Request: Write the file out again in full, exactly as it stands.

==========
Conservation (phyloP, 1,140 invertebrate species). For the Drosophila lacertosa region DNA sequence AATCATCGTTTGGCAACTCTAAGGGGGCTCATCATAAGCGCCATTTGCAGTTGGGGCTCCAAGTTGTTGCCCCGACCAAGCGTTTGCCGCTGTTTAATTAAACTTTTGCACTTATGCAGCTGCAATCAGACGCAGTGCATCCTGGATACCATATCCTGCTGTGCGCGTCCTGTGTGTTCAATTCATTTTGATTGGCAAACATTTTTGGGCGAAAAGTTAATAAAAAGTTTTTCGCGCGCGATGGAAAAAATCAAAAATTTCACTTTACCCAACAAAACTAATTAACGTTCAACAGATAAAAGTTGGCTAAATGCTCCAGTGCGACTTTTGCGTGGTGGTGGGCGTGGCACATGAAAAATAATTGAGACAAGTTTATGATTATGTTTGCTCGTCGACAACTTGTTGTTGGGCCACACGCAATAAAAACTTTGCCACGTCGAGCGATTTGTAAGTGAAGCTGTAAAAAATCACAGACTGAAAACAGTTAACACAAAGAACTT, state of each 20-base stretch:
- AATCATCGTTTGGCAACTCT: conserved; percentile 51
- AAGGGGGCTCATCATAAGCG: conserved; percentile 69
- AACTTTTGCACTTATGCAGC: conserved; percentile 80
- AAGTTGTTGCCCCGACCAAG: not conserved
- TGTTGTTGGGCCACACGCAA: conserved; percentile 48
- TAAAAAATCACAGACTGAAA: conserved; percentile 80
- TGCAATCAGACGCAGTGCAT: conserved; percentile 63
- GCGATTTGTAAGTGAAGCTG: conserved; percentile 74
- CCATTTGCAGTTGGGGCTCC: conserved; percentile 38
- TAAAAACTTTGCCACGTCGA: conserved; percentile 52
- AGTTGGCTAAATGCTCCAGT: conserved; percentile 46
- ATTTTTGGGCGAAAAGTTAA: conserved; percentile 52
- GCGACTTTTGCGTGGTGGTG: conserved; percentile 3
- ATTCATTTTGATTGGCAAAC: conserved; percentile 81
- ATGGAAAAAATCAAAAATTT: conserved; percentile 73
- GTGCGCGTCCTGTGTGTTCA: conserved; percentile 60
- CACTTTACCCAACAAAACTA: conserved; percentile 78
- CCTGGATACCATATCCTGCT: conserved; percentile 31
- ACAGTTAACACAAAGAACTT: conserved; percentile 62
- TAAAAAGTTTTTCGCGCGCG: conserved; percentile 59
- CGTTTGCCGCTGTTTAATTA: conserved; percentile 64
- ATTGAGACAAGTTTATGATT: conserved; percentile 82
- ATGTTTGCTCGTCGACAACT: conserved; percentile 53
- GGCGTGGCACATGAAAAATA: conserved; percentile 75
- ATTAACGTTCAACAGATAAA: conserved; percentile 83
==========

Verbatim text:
Conservation (phyloP, 1,140 invertebrate species). For the Drosophila lacertosa region DNA sequence AATCATCGTTTGGCAACTCTAAGGGGGCTCATCATAAGCGCCATTTGCAGTTGGGGCTCCAAGTTGTTGCCCCGACCAAGCGTTTGCCGCTGTTTAATTAAACTTTTGCACTTATGCAGCTGCAATCAGACGCAGTGCATCCTGGATACCATATCCTGCTGTGCGCGTCCTGTGTGTTCAATTCATTTTGATTGGCAAACATTTTTGGGCGAAAAGTTAATAAAAAGTTTTTCGCGCGCGATGGAAAAAATCAAAAATTTCACTTTACCCAACAAAACTAATTAACGTTCAACAGATAAAAGTTGGCTAAATGCTCCAGTGCGACTTTTGCGTGGTGGTGGGCGTGGCACATGAAAAATAATTGAGACAAGTTTATGATTATGTTTGCTCGTCGACAACTTGTTGTTGGGCCACACGCAATAAAAACTTTGCCACGTCGAGCGATTTGTAAGTGAAGCTGTAAAAAATCACAGACTGAAAACAGTTAACACAAAGAACTT, state of each 20-base stretch:
- AATCATCGTTTGGCAACTCT: conserved; percentile 51
- AAGGGGGCTCATCATAAGCG: conserved; percentile 69
- AACTTTTGCACTTATGCAGC: conserved; percentile 80
- AAGTTGTTGCCCCGACCAAG: not conserved
- TGTTGTTGGGCCACACGCAA: conserved; percentile 48
- TAAAAAATCACAGACTGAAA: conserved; percentile 80
- TGCAATCAGACGCAGTGCAT: conserved; percentile 63
- GCGATTTGTAAGTGAAGCTG: conserved; percentile 74
- CCATTTGCAGTTGGGGCTCC: conserved; percentile 38
- TAAAAACTTTGCCACGTCGA: conserved; percentile 52
- AGTTGGCTAAATGCTCCAGT: conserved; percentile 46
- ATTTTTGGGCGAAAAGTTAA: conserved; percentile 52
- GCGACTTTTGCGTGGTGGTG: conserved; percentile 3
- ATTCATTTTGATTGGCAAAC: conserved; percentile 81
- ATGGAAAAAATCAAAAATTT: conserved; percentile 73
- GTGCGCGTCCTGTGTGTTCA: conserved; percentile 60
- CACTTTACCCAACAAAACTA: conserved; percentile 78
- CCTGGATACCATATCCTGCT: conserved; percentile 31
- ACAGTTAACACAAAGAACTT: conserved; percentile 62
- TAAAAAGTTTTTCGCGCGCG: conserved; percentile 59
- CGTTTGCCGCTGTTTAATTA: conserved; percentile 64
- ATTGAGACAAGTTTATGATT: conserved; percentile 82
- ATGTTTGCTCGTCGACAACT: conserved; percentile 53
- GGCGTGGCACATGAAAAATA: conserved; percentile 75
- ATTAACGTTCAACAGATAAA: conserved; percentile 83